The Supreme Court ruled Monday that cities may sue banks under the federal anti-discrimination in housing law, but said those lawsuits must tie claims about predatory lending practices among minority customers directly to declines in property taxes.
The justices' 5-3 ruling partly validated a novel approach by Miami and other cities to try to hold banks accountable under the federal Fair Housing Act for the wave of foreclosures during the housing crisis a decade ago.
But the court still threw out an appellate ruling in Miami's favor and ordered a lower court to re-examine the city's lawsuit against Wells Fargo and Bank of America to be sure that there is a direct connection between the lending practices and the city's losses.
Miami claimed that Wells Fargo and Bank of America, as well as Citigroup, pursued a decade-long pattern of targeting African-American and Hispanic borrowers for costlier and riskier loans than those offered to white customers. The loans to minority homeowners went into default more quickly as well, the city said.
Wells Fargo and Bank of America appealed the ruling by the 11th U.S. Circuit Court of Appeals to the Supreme Court, arguing that cities can't use the Fair Housing Act to sue over reductions in tax revenues. The banks said the connection between a loan and the tax consequences is too tenuous. Citigroup did not appeal, though its lawsuit also would be affected by what the appeals court does in response to Monday's ruling.
Justice Stephen Breyer wrote in his majority opinion a city can make claim for financial harm under the anti-discrimination housing law. But he said the second issue, tying the loans to the drop in tax revenues, is more difficult. Breyer wrote that there must be "some direct relation between the injury asserted and the injurious conduct alleged."
The appeals court should decide that issue, Breyer said.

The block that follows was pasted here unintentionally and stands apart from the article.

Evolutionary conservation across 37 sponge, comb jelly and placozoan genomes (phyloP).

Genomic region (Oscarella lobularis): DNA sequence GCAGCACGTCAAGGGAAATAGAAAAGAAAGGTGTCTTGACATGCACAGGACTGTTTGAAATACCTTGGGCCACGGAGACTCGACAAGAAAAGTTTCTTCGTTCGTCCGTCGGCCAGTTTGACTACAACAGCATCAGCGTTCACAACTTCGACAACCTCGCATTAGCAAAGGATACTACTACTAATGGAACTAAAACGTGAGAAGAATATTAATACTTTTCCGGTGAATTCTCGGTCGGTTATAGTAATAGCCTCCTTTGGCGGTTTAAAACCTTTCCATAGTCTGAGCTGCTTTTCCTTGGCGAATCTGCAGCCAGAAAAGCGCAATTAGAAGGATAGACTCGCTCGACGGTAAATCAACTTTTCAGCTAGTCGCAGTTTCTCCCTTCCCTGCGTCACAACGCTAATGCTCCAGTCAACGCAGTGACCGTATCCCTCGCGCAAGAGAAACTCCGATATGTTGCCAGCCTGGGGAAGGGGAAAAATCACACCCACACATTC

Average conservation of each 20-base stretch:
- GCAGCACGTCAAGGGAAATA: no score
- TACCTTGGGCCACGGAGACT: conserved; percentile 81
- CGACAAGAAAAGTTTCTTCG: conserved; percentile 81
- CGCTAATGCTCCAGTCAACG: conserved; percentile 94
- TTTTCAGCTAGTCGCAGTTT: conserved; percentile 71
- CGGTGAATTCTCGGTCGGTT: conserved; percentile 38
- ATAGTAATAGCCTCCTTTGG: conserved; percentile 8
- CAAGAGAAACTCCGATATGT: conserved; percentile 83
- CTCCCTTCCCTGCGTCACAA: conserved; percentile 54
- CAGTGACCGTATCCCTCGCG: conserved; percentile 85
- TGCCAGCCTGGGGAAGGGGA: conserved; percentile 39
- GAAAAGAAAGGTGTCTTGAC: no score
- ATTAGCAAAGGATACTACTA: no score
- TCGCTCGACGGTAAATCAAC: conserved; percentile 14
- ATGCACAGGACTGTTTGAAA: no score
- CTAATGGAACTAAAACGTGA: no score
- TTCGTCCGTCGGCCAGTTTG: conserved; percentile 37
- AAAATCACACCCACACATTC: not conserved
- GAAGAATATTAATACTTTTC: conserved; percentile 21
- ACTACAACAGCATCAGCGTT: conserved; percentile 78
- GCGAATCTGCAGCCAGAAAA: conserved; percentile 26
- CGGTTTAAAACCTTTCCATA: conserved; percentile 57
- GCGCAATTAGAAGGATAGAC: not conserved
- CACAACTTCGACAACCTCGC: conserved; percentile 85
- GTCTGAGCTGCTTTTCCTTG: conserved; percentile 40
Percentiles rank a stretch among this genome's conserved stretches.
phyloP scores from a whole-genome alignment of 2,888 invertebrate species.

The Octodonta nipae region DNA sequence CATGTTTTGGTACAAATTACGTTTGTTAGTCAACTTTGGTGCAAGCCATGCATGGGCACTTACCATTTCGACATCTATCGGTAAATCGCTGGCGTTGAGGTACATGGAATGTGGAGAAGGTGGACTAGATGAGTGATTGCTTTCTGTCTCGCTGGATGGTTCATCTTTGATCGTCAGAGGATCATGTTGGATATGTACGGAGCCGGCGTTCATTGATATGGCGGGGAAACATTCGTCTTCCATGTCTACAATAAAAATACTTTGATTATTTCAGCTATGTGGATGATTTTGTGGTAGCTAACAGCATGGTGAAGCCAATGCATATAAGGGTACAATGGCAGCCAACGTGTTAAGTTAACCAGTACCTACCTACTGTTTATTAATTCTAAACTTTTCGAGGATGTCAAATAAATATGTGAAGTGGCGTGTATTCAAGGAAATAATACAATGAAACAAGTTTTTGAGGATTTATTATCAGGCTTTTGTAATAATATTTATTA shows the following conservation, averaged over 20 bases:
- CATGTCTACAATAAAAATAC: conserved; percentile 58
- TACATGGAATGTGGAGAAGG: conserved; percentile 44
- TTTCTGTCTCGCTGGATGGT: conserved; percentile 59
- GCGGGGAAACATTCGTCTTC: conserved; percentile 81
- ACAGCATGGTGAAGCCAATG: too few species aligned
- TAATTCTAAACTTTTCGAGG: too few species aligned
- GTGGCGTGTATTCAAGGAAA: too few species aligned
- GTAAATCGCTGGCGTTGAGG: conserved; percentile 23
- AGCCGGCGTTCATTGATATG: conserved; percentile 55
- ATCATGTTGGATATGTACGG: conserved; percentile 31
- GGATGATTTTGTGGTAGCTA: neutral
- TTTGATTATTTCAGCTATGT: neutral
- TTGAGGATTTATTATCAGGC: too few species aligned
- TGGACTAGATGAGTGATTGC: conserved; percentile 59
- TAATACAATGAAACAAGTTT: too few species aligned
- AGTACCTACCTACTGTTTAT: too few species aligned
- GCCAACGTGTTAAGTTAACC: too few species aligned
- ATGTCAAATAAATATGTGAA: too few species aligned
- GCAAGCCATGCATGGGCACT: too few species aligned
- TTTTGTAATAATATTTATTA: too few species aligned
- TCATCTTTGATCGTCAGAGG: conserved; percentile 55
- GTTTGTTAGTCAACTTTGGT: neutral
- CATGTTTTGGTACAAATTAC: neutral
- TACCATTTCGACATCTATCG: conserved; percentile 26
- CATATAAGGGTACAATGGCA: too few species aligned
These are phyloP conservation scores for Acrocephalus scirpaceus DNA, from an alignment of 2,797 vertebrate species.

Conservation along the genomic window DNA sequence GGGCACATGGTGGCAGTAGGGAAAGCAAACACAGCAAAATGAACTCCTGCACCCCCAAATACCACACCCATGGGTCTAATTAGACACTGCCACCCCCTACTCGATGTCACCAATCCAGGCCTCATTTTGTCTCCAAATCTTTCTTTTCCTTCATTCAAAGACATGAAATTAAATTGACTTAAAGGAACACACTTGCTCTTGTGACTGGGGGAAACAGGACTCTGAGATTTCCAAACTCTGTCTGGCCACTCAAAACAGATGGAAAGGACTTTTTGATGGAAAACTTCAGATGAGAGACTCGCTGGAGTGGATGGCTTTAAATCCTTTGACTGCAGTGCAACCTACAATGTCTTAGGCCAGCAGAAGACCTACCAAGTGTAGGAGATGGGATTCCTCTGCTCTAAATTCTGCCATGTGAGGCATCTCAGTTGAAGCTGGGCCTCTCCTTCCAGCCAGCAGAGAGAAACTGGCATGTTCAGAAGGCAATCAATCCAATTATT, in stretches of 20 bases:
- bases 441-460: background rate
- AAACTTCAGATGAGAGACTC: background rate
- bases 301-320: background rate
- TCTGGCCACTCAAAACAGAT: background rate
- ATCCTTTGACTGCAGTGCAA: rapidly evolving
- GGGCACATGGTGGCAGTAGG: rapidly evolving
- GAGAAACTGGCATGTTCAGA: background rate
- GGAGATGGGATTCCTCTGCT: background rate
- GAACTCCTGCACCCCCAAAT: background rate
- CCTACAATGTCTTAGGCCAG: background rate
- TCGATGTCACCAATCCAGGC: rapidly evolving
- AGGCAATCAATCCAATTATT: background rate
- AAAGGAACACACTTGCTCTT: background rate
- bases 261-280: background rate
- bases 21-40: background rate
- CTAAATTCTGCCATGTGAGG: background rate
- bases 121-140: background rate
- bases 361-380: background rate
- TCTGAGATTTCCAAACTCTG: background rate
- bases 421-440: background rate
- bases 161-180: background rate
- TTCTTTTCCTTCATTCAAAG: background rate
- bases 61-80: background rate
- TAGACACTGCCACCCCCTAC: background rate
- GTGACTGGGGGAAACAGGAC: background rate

Writing in dissent, Justice Clarence Thomas said he would have given the banks what they asked for and dismissed Miami's lawsuit. Justices Samuel Alito and Anthony Kennedy sided with Thomas.
The banks claimed that a ruling for Miami could lead to lawsuits asking for billions of dollars. The city said those fears were unjustified and pointed to similar lawsuits filed by Baltimore and Memphis, Tennessee, that were settled for less than $10 million each.
Both sides saw something to like in the outcome. "With this decision, the Supreme Court has acknowledged the crucial role of municipal governments in protecting residents' rights. In housing and lending as in other areas, cities can and should serve as a bulwark against discrimination," said Dennis Parker, director of the American Civil Liberties Union's racial justice program.
Wells Fargo senior vice president Tom Goyda said the bank's case was helped by the court's decision "We believe that under the stringent standards articulated by the Supreme Court, it will be very difficult for Miami or any other municipality to show the required connection between the claimed damages and unsubstantiated allegations about our lending practices, which do not reflect how we operate in the communities we serve," Goyda said.
The consolidated cases are Bank of America v. Miami, 15-1111, and Wells Fargo v. Miami, 15-1112.